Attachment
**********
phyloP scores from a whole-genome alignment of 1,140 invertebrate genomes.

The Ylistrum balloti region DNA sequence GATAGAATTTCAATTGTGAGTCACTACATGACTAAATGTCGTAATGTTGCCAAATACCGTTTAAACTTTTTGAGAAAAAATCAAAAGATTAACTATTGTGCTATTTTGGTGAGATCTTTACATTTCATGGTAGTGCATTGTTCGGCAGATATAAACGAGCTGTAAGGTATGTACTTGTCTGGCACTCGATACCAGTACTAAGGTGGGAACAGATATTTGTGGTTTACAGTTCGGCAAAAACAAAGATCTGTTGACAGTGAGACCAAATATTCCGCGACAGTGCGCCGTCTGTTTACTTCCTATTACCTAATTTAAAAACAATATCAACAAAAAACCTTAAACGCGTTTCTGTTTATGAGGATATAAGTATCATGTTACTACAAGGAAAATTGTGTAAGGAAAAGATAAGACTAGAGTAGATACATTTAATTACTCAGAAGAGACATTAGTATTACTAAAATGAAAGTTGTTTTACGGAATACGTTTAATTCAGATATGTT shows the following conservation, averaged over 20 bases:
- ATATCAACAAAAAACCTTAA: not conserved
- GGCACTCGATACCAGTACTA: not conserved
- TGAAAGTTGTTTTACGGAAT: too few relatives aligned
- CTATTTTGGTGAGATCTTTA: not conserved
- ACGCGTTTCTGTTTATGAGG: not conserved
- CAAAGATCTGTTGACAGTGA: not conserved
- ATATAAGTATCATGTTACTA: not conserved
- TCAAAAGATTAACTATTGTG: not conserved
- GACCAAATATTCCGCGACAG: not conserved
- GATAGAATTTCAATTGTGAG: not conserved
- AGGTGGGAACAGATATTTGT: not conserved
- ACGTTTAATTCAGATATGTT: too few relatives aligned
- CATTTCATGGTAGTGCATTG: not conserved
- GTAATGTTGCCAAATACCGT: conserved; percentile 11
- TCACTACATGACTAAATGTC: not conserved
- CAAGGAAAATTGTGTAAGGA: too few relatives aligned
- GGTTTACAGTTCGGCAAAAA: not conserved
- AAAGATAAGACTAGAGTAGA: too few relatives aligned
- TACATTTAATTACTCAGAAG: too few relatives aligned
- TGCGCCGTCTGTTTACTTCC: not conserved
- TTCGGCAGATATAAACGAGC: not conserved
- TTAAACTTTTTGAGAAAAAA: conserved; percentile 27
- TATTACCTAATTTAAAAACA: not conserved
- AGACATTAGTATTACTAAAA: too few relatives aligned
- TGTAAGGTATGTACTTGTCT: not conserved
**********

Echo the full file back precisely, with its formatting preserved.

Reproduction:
phyloP scores from a whole-genome alignment of 1,140 invertebrate genomes.

The Ylistrum balloti region DNA sequence GATAGAATTTCAATTGTGAGTCACTACATGACTAAATGTCGTAATGTTGCCAAATACCGTTTAAACTTTTTGAGAAAAAATCAAAAGATTAACTATTGTGCTATTTTGGTGAGATCTTTACATTTCATGGTAGTGCATTGTTCGGCAGATATAAACGAGCTGTAAGGTATGTACTTGTCTGGCACTCGATACCAGTACTAAGGTGGGAACAGATATTTGTGGTTTACAGTTCGGCAAAAACAAAGATCTGTTGACAGTGAGACCAAATATTCCGCGACAGTGCGCCGTCTGTTTACTTCCTATTACCTAATTTAAAAACAATATCAACAAAAAACCTTAAACGCGTTTCTGTTTATGAGGATATAAGTATCATGTTACTACAAGGAAAATTGTGTAAGGAAAAGATAAGACTAGAGTAGATACATTTAATTACTCAGAAGAGACATTAGTATTACTAAAATGAAAGTTGTTTTACGGAATACGTTTAATTCAGATATGTT shows the following conservation, averaged over 20 bases:
- ATATCAACAAAAAACCTTAA: not conserved
- GGCACTCGATACCAGTACTA: not conserved
- TGAAAGTTGTTTTACGGAAT: too few relatives aligned
- CTATTTTGGTGAGATCTTTA: not conserved
- ACGCGTTTCTGTTTATGAGG: not conserved
- CAAAGATCTGTTGACAGTGA: not conserved
- ATATAAGTATCATGTTACTA: not conserved
- TCAAAAGATTAACTATTGTG: not conserved
- GACCAAATATTCCGCGACAG: not conserved
- GATAGAATTTCAATTGTGAG: not conserved
- AGGTGGGAACAGATATTTGT: not conserved
- ACGTTTAATTCAGATATGTT: too few relatives aligned
- CATTTCATGGTAGTGCATTG: not conserved
- GTAATGTTGCCAAATACCGT: conserved; percentile 11
- TCACTACATGACTAAATGTC: not conserved
- CAAGGAAAATTGTGTAAGGA: too few relatives aligned
- GGTTTACAGTTCGGCAAAAA: not conserved
- AAAGATAAGACTAGAGTAGA: too few relatives aligned
- TACATTTAATTACTCAGAAG: too few relatives aligned
- TGCGCCGTCTGTTTACTTCC: not conserved
- TTCGGCAGATATAAACGAGC: not conserved
- TTAAACTTTTTGAGAAAAAA: conserved; percentile 27
- TATTACCTAATTTAAAAACA: not conserved
- AGACATTAGTATTACTAAAA: too few relatives aligned
- TGTAAGGTATGTACTTGTCT: not conserved